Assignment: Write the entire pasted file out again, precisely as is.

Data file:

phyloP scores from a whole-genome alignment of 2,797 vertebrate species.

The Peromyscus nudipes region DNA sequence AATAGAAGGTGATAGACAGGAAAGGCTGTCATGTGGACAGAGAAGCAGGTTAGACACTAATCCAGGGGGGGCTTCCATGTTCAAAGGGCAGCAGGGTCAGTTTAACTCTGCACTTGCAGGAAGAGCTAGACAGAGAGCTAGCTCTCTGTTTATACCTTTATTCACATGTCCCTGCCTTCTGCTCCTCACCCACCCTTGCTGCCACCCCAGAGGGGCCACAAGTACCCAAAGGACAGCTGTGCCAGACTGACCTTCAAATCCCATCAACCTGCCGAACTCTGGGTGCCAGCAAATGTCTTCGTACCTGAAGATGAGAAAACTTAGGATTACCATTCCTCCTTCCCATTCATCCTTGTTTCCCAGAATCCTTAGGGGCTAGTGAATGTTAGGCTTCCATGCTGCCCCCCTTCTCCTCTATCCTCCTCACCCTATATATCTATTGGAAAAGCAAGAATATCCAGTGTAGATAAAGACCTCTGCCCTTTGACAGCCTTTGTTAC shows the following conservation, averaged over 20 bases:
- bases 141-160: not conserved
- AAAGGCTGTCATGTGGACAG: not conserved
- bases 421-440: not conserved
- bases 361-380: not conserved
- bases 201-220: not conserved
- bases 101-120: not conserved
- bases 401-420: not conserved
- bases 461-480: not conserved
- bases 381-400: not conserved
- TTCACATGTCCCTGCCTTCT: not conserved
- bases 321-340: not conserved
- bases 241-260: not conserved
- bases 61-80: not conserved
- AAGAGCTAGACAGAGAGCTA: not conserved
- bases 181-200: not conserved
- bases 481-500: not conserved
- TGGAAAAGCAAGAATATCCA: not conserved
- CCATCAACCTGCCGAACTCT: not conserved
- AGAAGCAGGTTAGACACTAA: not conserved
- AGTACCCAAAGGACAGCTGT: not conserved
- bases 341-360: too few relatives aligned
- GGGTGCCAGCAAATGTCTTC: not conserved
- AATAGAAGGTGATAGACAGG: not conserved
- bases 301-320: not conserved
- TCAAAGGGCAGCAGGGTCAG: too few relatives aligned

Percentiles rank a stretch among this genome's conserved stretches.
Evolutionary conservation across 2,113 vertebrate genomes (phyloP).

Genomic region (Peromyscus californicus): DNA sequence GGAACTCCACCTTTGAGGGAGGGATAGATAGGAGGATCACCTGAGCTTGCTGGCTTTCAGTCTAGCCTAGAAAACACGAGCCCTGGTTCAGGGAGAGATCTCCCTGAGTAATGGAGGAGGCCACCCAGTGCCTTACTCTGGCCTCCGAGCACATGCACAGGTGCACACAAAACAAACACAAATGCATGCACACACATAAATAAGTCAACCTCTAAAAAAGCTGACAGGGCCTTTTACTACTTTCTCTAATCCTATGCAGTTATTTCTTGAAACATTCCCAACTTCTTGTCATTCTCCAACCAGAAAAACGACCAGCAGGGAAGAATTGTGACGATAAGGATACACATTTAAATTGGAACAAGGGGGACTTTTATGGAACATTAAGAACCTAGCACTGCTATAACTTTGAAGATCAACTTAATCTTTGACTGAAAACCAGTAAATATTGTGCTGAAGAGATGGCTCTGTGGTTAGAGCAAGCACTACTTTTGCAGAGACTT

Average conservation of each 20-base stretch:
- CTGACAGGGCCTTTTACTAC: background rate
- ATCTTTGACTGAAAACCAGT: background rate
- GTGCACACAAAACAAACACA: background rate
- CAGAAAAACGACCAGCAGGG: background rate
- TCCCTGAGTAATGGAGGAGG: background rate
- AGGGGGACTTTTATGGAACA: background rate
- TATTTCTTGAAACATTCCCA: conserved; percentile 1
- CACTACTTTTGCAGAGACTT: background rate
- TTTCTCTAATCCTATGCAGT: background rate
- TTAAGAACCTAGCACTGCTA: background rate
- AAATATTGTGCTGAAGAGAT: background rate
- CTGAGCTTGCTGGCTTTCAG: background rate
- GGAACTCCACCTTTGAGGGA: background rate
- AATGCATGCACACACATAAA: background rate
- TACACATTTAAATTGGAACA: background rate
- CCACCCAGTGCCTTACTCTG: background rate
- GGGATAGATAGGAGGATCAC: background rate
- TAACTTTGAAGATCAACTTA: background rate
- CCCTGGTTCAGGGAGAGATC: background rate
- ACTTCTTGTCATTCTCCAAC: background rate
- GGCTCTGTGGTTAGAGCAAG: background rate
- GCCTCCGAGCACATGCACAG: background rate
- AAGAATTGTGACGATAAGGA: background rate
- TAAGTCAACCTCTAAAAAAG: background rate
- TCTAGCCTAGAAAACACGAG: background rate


phyloP scores from a whole-genome alignment of 2,797 vertebrate species.

The Peromyscus nudipes region DNA sequence AATAGAAGGTGATAGACAGGAAAGGCTGTCATGTGGACAGAGAAGCAGGTTAGACACTAATCCAGGGGGGGCTTCCATGTTCAAAGGGCAGCAGGGTCAGTTTAACTCTGCACTTGCAGGAAGAGCTAGACAGAGAGCTAGCTCTCTGTTTATACCTTTATTCACATGTCCCTGCCTTCTGCTCCTCACCCACCCTTGCTGCCACCCCAGAGGGGCCACAAGTACCCAAAGGACAGCTGTGCCAGACTGACCTTCAAATCCCATCAACCTGCCGAACTCTGGGTGCCAGCAAATGTCTTCGTACCTGAAGATGAGAAAACTTAGGATTACCATTCCTCCTTCCCATTCATCCTTGTTTCCCAGAATCCTTAGGGGCTAGTGAATGTTAGGCTTCCATGCTGCCCCCCTTCTCCTCTATCCTCCTCACCCTATATATCTATTGGAAAAGCAAGAATATCCAGTGTAGATAAAGACCTCTGCCCTTTGACAGCCTTTGTTAC shows the following conservation, averaged over 20 bases:
- bases 141-160: not conserved
- AAAGGCTGTCATGTGGACAG: not conserved
- bases 421-440: not conserved
- bases 361-380: not conserved
- bases 201-220: not conserved
- bases 101-120: not conserved
- bases 401-420: not conserved
- bases 461-480: not conserved
- bases 381-400: not conserved
- TTCACATGTCCCTGCCTTCT: not conserved
- bases 321-340: not conserved
- bases 241-260: not conserved
- bases 61-80: not conserved
- AAGAGCTAGACAGAGAGCTA: not conserved
- bases 181-200: not conserved
- bases 481-500: not conserved
- TGGAAAAGCAAGAATATCCA: not conserved
- CCATCAACCTGCCGAACTCT: not conserved
- AGAAGCAGGTTAGACACTAA: not conserved
- AGTACCCAAAGGACAGCTGT: not conserved
- bases 341-360: too few relatives aligned
- GGGTGCCAGCAAATGTCTTC: not conserved
- AATAGAAGGTGATAGACAGG: not conserved
- bases 301-320: not conserved
- TCAAAGGGCAGCAGGGTCAG: too few relatives aligned

Percentiles rank a stretch among this genome's conserved stretches.
Evolutionary conservation across 2,113 vertebrate genomes (phyloP).

Genomic region (Peromyscus californicus): DNA sequence GGAACTCCACCTTTGAGGGAGGGATAGATAGGAGGATCACCTGAGCTTGCTGGCTTTCAGTCTAGCCTAGAAAACACGAGCCCTGGTTCAGGGAGAGATCTCCCTGAGTAATGGAGGAGGCCACCCAGTGCCTTACTCTGGCCTCCGAGCACATGCACAGGTGCACACAAAACAAACACAAATGCATGCACACACATAAATAAGTCAACCTCTAAAAAAGCTGACAGGGCCTTTTACTACTTTCTCTAATCCTATGCAGTTATTTCTTGAAACATTCCCAACTTCTTGTCATTCTCCAACCAGAAAAACGACCAGCAGGGAAGAATTGTGACGATAAGGATACACATTTAAATTGGAACAAGGGGGACTTTTATGGAACATTAAGAACCTAGCACTGCTATAACTTTGAAGATCAACTTAATCTTTGACTGAAAACCAGTAAATATTGTGCTGAAGAGATGGCTCTGTGGTTAGAGCAAGCACTACTTTTGCAGAGACTT

Average conservation of each 20-base stretch:
- CTGACAGGGCCTTTTACTAC: background rate
- ATCTTTGACTGAAAACCAGT: background rate
- GTGCACACAAAACAAACACA: background rate
- CAGAAAAACGACCAGCAGGG: background rate
- TCCCTGAGTAATGGAGGAGG: background rate
- AGGGGGACTTTTATGGAACA: background rate
- TATTTCTTGAAACATTCCCA: conserved; percentile 1
- CACTACTTTTGCAGAGACTT: background rate
- TTTCTCTAATCCTATGCAGT: background rate
- TTAAGAACCTAGCACTGCTA: background rate
- AAATATTGTGCTGAAGAGAT: background rate
- CTGAGCTTGCTGGCTTTCAG: background rate
- GGAACTCCACCTTTGAGGGA: background rate
- AATGCATGCACACACATAAA: background rate
- TACACATTTAAATTGGAACA: background rate
- CCACCCAGTGCCTTACTCTG: background rate
- GGGATAGATAGGAGGATCAC: background rate
- TAACTTTGAAGATCAACTTA: background rate
- CCCTGGTTCAGGGAGAGATC: background rate
- ACTTCTTGTCATTCTCCAAC: background rate
- GGCTCTGTGGTTAGAGCAAG: background rate
- GCCTCCGAGCACATGCACAG: background rate
- AAGAATTGTGACGATAAGGA: background rate
- TAAGTCAACCTCTAAAAAAG: background rate
- TCTAGCCTAGAAAACACGAG: background rate